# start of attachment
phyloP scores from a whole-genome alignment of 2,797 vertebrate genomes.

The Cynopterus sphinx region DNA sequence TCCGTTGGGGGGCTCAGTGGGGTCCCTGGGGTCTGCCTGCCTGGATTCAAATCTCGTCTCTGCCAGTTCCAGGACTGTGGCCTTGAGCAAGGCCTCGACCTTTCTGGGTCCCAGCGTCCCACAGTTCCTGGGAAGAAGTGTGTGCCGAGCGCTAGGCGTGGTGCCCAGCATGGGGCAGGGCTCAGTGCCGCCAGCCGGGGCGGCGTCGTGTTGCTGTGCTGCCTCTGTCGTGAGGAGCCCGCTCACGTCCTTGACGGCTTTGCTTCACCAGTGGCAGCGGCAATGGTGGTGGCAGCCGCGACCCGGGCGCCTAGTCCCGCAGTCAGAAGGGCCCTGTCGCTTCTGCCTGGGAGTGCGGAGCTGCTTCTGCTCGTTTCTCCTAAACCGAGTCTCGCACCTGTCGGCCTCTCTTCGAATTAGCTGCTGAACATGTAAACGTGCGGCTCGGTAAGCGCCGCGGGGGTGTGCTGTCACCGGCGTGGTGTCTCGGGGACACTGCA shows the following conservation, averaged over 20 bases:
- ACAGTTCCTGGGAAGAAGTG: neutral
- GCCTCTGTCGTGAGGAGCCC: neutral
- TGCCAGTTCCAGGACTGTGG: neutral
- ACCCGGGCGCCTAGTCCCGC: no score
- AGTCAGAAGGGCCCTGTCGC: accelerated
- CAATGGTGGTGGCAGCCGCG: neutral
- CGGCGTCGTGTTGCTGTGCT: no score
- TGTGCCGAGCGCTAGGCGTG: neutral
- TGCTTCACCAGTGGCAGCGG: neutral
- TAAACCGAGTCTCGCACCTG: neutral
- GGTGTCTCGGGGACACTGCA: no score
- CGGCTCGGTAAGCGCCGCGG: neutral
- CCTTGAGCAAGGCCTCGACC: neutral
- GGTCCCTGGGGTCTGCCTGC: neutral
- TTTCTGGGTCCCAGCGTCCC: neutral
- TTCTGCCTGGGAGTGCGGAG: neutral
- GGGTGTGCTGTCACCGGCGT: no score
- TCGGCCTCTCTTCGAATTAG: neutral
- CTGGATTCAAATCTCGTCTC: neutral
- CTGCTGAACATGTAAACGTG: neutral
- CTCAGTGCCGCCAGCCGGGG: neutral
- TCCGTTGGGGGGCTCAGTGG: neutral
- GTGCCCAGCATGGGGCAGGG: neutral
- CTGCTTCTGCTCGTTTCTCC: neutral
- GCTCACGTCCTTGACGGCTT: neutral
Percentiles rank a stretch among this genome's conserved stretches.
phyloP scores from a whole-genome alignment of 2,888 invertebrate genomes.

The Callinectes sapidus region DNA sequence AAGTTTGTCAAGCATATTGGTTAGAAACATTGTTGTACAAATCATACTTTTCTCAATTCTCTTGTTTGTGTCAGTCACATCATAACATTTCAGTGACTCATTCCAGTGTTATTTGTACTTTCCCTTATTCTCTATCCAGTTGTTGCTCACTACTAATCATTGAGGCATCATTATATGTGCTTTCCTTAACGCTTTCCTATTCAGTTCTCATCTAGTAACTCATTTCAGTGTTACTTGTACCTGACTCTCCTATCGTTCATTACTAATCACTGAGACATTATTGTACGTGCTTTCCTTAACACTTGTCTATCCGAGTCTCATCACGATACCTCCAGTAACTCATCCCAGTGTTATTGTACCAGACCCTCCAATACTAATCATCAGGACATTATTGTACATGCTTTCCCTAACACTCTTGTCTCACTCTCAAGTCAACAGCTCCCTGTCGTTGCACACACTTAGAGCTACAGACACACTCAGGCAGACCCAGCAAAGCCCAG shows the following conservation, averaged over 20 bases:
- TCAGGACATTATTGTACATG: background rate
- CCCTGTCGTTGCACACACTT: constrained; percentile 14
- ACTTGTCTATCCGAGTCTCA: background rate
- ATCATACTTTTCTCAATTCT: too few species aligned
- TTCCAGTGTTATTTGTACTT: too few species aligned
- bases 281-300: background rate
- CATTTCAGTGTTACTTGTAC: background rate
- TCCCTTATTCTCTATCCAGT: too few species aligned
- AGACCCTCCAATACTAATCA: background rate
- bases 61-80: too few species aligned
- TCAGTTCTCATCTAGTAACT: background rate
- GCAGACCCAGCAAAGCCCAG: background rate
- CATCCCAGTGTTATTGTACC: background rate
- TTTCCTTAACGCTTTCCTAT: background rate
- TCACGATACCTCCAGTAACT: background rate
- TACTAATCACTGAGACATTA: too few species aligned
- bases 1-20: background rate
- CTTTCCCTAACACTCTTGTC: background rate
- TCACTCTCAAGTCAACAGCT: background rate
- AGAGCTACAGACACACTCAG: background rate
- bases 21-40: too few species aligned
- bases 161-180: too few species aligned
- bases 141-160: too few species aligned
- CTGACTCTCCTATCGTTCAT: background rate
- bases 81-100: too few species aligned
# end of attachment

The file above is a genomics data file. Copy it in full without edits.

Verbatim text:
phyloP scores from a whole-genome alignment of 2,797 vertebrate genomes.

The Cynopterus sphinx region DNA sequence TCCGTTGGGGGGCTCAGTGGGGTCCCTGGGGTCTGCCTGCCTGGATTCAAATCTCGTCTCTGCCAGTTCCAGGACTGTGGCCTTGAGCAAGGCCTCGACCTTTCTGGGTCCCAGCGTCCCACAGTTCCTGGGAAGAAGTGTGTGCCGAGCGCTAGGCGTGGTGCCCAGCATGGGGCAGGGCTCAGTGCCGCCAGCCGGGGCGGCGTCGTGTTGCTGTGCTGCCTCTGTCGTGAGGAGCCCGCTCACGTCCTTGACGGCTTTGCTTCACCAGTGGCAGCGGCAATGGTGGTGGCAGCCGCGACCCGGGCGCCTAGTCCCGCAGTCAGAAGGGCCCTGTCGCTTCTGCCTGGGAGTGCGGAGCTGCTTCTGCTCGTTTCTCCTAAACCGAGTCTCGCACCTGTCGGCCTCTCTTCGAATTAGCTGCTGAACATGTAAACGTGCGGCTCGGTAAGCGCCGCGGGGGTGTGCTGTCACCGGCGTGGTGTCTCGGGGACACTGCA shows the following conservation, averaged over 20 bases:
- ACAGTTCCTGGGAAGAAGTG: neutral
- GCCTCTGTCGTGAGGAGCCC: neutral
- TGCCAGTTCCAGGACTGTGG: neutral
- ACCCGGGCGCCTAGTCCCGC: no score
- AGTCAGAAGGGCCCTGTCGC: accelerated
- CAATGGTGGTGGCAGCCGCG: neutral
- CGGCGTCGTGTTGCTGTGCT: no score
- TGTGCCGAGCGCTAGGCGTG: neutral
- TGCTTCACCAGTGGCAGCGG: neutral
- TAAACCGAGTCTCGCACCTG: neutral
- GGTGTCTCGGGGACACTGCA: no score
- CGGCTCGGTAAGCGCCGCGG: neutral
- CCTTGAGCAAGGCCTCGACC: neutral
- GGTCCCTGGGGTCTGCCTGC: neutral
- TTTCTGGGTCCCAGCGTCCC: neutral
- TTCTGCCTGGGAGTGCGGAG: neutral
- GGGTGTGCTGTCACCGGCGT: no score
- TCGGCCTCTCTTCGAATTAG: neutral
- CTGGATTCAAATCTCGTCTC: neutral
- CTGCTGAACATGTAAACGTG: neutral
- CTCAGTGCCGCCAGCCGGGG: neutral
- TCCGTTGGGGGGCTCAGTGG: neutral
- GTGCCCAGCATGGGGCAGGG: neutral
- CTGCTTCTGCTCGTTTCTCC: neutral
- GCTCACGTCCTTGACGGCTT: neutral
Percentiles rank a stretch among this genome's conserved stretches.
phyloP scores from a whole-genome alignment of 2,888 invertebrate genomes.

The Callinectes sapidus region DNA sequence AAGTTTGTCAAGCATATTGGTTAGAAACATTGTTGTACAAATCATACTTTTCTCAATTCTCTTGTTTGTGTCAGTCACATCATAACATTTCAGTGACTCATTCCAGTGTTATTTGTACTTTCCCTTATTCTCTATCCAGTTGTTGCTCACTACTAATCATTGAGGCATCATTATATGTGCTTTCCTTAACGCTTTCCTATTCAGTTCTCATCTAGTAACTCATTTCAGTGTTACTTGTACCTGACTCTCCTATCGTTCATTACTAATCACTGAGACATTATTGTACGTGCTTTCCTTAACACTTGTCTATCCGAGTCTCATCACGATACCTCCAGTAACTCATCCCAGTGTTATTGTACCAGACCCTCCAATACTAATCATCAGGACATTATTGTACATGCTTTCCCTAACACTCTTGTCTCACTCTCAAGTCAACAGCTCCCTGTCGTTGCACACACTTAGAGCTACAGACACACTCAGGCAGACCCAGCAAAGCCCAG shows the following conservation, averaged over 20 bases:
- TCAGGACATTATTGTACATG: background rate
- CCCTGTCGTTGCACACACTT: constrained; percentile 14
- ACTTGTCTATCCGAGTCTCA: background rate
- ATCATACTTTTCTCAATTCT: too few species aligned
- TTCCAGTGTTATTTGTACTT: too few species aligned
- bases 281-300: background rate
- CATTTCAGTGTTACTTGTAC: background rate
- TCCCTTATTCTCTATCCAGT: too few species aligned
- AGACCCTCCAATACTAATCA: background rate
- bases 61-80: too few species aligned
- TCAGTTCTCATCTAGTAACT: background rate
- GCAGACCCAGCAAAGCCCAG: background rate
- CATCCCAGTGTTATTGTACC: background rate
- TTTCCTTAACGCTTTCCTAT: background rate
- TCACGATACCTCCAGTAACT: background rate
- TACTAATCACTGAGACATTA: too few species aligned
- bases 1-20: background rate
- CTTTCCCTAACACTCTTGTC: background rate
- TCACTCTCAAGTCAACAGCT: background rate
- AGAGCTACAGACACACTCAG: background rate
- bases 21-40: too few species aligned
- bases 161-180: too few species aligned
- bases 141-160: too few species aligned
- CTGACTCTCCTATCGTTCAT: background rate
- bases 81-100: too few species aligned